When it comes to issues as seemingly apolitical as changing the flag, the party leaders we back can still change the way we sway.
That's according to a study published this month by Kiwi researchers, who used the much-debated flag referendum to investigate how partisanship can shape our own attitudes and preferences.
"Our research shows that the positions taken by political leaders and political parties can have an important impact on peoples' preferences, even on issues that are supposed to reflect personal preferences," said study leader Nicole Satherley, of the University of Auckland.
While lab-based studies had already indicated the effects partisanship could have on political issues, Satherley and colleagues wanted to investigate the phenomenon in a real-world setting, by measuring voters' attitudes on actual issues.
They chose the 2015 referendum, which, despite then-prime minister John Key backing a new design, resulted in the current flag being kept after 56.6 per cent of voters opted against a change.
Then-Labour leader Andrew Little also opposed the change.
The longitudinal New Zealand Attitudes and Values Study (NZAVS) happened to include questions measuring voters' attitudes about changing the flag in 2013, before the referendum was introduced, and again in 2016, after it had been introduced.
Satherley and colleagues capitalised on these data, examining participants' support for changing the flag ("yes," "no," or "unsure") and the degree to which participants in the study also supported or opposed the National and Labour parties.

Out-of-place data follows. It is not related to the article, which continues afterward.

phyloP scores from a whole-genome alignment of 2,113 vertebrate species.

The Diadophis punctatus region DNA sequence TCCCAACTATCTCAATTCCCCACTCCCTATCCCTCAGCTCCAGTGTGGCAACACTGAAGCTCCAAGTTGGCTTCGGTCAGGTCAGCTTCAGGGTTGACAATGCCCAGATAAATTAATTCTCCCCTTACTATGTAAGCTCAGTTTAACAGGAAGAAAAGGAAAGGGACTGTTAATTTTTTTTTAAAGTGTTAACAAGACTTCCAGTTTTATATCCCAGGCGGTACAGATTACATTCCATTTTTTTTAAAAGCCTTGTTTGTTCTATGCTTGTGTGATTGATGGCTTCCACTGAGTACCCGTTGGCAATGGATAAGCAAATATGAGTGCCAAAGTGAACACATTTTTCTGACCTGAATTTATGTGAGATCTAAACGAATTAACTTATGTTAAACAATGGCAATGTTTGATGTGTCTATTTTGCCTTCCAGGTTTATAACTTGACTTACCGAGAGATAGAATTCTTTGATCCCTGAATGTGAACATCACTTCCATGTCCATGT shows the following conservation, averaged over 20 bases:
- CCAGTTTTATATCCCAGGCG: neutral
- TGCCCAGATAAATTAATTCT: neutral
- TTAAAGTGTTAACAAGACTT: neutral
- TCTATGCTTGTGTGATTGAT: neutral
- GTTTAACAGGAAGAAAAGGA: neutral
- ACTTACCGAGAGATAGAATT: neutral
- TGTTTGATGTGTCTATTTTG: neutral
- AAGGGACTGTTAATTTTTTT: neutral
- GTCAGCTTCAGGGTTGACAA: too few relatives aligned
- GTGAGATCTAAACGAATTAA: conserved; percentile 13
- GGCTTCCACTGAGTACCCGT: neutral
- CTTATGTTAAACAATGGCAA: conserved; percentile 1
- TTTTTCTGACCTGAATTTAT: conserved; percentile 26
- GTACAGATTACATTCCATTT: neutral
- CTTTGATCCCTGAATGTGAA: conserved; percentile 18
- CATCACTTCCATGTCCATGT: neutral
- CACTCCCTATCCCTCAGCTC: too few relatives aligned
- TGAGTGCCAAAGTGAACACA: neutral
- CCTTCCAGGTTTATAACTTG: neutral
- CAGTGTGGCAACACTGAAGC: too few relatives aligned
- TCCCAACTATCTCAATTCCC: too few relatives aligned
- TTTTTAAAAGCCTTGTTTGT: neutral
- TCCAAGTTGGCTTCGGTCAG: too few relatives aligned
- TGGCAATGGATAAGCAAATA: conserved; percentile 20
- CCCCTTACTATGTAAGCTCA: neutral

As the researchers hypothesised, the data showed that participants tended to shift their opinions to align with those of their preferred political party.
Overall, 30.5 per cent of National voters and 27.5 per cent of Labour voters moved away from the position they originally reported in 2013 to become closer to, or consistent with, the position endorsed by their party leader.
In other words, the researchers found that support for either National or Labour predicted whether individual voters remained stable in their views or changed over time.
Relative to remaining opposed to changing the existing flag design, strong National supporters were more than three times as likely to shift their opinion in favour of a flag change compared with those who expressed low support for National.
At the same time, staunch Labour supporters who originally backed the change were more likely to shift toward opposing the change, compared with participants who expressed low support for Labour.
And strong party supporters whose opinions were already in line with the party position were less likely to shift their attitudes over time compared with participants who expressed low levels of party support.
"Taken together, these findings suggest that heated debate over important, albeit seemingly non-partisan, issues can quickly become polarised along partisan lines and sway public opinion," Satherley explained.
"When considering political issues, members of the public should therefore be aware of this potential influence, and carefully consider whether politicians' views and arguments truly align with their own opinions."
The researchers said the findings raised some important questions for future research, such as what motivated party supporters to switch their votes, and whether they did so to align themselves with their party leaders, or just to combat the opposing party.
They said future work should also explore other factors likely to make a difference in the strength of partisan effects, such as political awareness, the perceived importance of an issue, and the degree of polarisation on an issue.
"In the future, we would like to continue examining other outcomes that partisan cues impact and then identify the factors that reduce such partisan effects in real-world settings."
The study has been published in the international journal Psychological Science.